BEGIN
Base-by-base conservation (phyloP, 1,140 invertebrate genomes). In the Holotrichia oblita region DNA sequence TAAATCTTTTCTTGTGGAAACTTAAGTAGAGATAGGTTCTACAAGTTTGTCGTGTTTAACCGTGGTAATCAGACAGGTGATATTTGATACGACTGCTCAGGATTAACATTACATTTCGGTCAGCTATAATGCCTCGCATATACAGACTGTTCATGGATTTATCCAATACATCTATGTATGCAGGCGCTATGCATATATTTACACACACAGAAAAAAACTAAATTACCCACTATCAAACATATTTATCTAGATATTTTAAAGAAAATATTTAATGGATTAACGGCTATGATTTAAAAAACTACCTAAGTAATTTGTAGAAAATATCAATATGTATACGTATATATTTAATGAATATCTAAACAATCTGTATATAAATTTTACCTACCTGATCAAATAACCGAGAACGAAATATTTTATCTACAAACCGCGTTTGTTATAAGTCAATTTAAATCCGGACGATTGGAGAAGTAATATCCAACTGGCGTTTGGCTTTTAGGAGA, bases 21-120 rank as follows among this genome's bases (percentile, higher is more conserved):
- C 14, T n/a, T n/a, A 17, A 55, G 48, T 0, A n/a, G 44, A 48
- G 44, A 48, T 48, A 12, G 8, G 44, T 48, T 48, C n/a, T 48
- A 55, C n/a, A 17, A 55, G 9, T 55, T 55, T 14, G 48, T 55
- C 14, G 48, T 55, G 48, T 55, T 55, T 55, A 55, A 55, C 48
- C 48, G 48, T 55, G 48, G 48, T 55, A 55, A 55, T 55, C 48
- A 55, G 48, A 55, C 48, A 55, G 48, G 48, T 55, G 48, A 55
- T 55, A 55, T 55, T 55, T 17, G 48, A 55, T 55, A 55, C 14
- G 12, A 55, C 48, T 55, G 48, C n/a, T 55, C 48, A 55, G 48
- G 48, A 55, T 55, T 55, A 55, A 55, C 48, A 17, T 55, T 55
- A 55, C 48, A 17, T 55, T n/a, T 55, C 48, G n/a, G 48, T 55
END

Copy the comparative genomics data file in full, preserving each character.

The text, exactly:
Base-by-base conservation (phyloP, 1,140 invertebrate genomes). In the Holotrichia oblita region DNA sequence TAAATCTTTTCTTGTGGAAACTTAAGTAGAGATAGGTTCTACAAGTTTGTCGTGTTTAACCGTGGTAATCAGACAGGTGATATTTGATACGACTGCTCAGGATTAACATTACATTTCGGTCAGCTATAATGCCTCGCATATACAGACTGTTCATGGATTTATCCAATACATCTATGTATGCAGGCGCTATGCATATATTTACACACACAGAAAAAAACTAAATTACCCACTATCAAACATATTTATCTAGATATTTTAAAGAAAATATTTAATGGATTAACGGCTATGATTTAAAAAACTACCTAAGTAATTTGTAGAAAATATCAATATGTATACGTATATATTTAATGAATATCTAAACAATCTGTATATAAATTTTACCTACCTGATCAAATAACCGAGAACGAAATATTTTATCTACAAACCGCGTTTGTTATAAGTCAATTTAAATCCGGACGATTGGAGAAGTAATATCCAACTGGCGTTTGGCTTTTAGGAGA, bases 21-120 rank as follows among this genome's bases (percentile, higher is more conserved):
- C 14, T n/a, T n/a, A 17, A 55, G 48, T 0, A n/a, G 44, A 48
- G 44, A 48, T 48, A 12, G 8, G 44, T 48, T 48, C n/a, T 48
- A 55, C n/a, A 17, A 55, G 9, T 55, T 55, T 14, G 48, T 55
- C 14, G 48, T 55, G 48, T 55, T 55, T 55, A 55, A 55, C 48
- C 48, G 48, T 55, G 48, G 48, T 55, A 55, A 55, T 55, C 48
- A 55, G 48, A 55, C 48, A 55, G 48, G 48, T 55, G 48, A 55
- T 55, A 55, T 55, T 55, T 17, G 48, A 55, T 55, A 55, C 14
- G 12, A 55, C 48, T 55, G 48, C n/a, T 55, C 48, A 55, G 48
- G 48, A 55, T 55, T 55, A 55, A 55, C 48, A 17, T 55, T 55
- A 55, C 48, A 17, T 55, T n/a, T 55, C 48, G n/a, G 48, T 55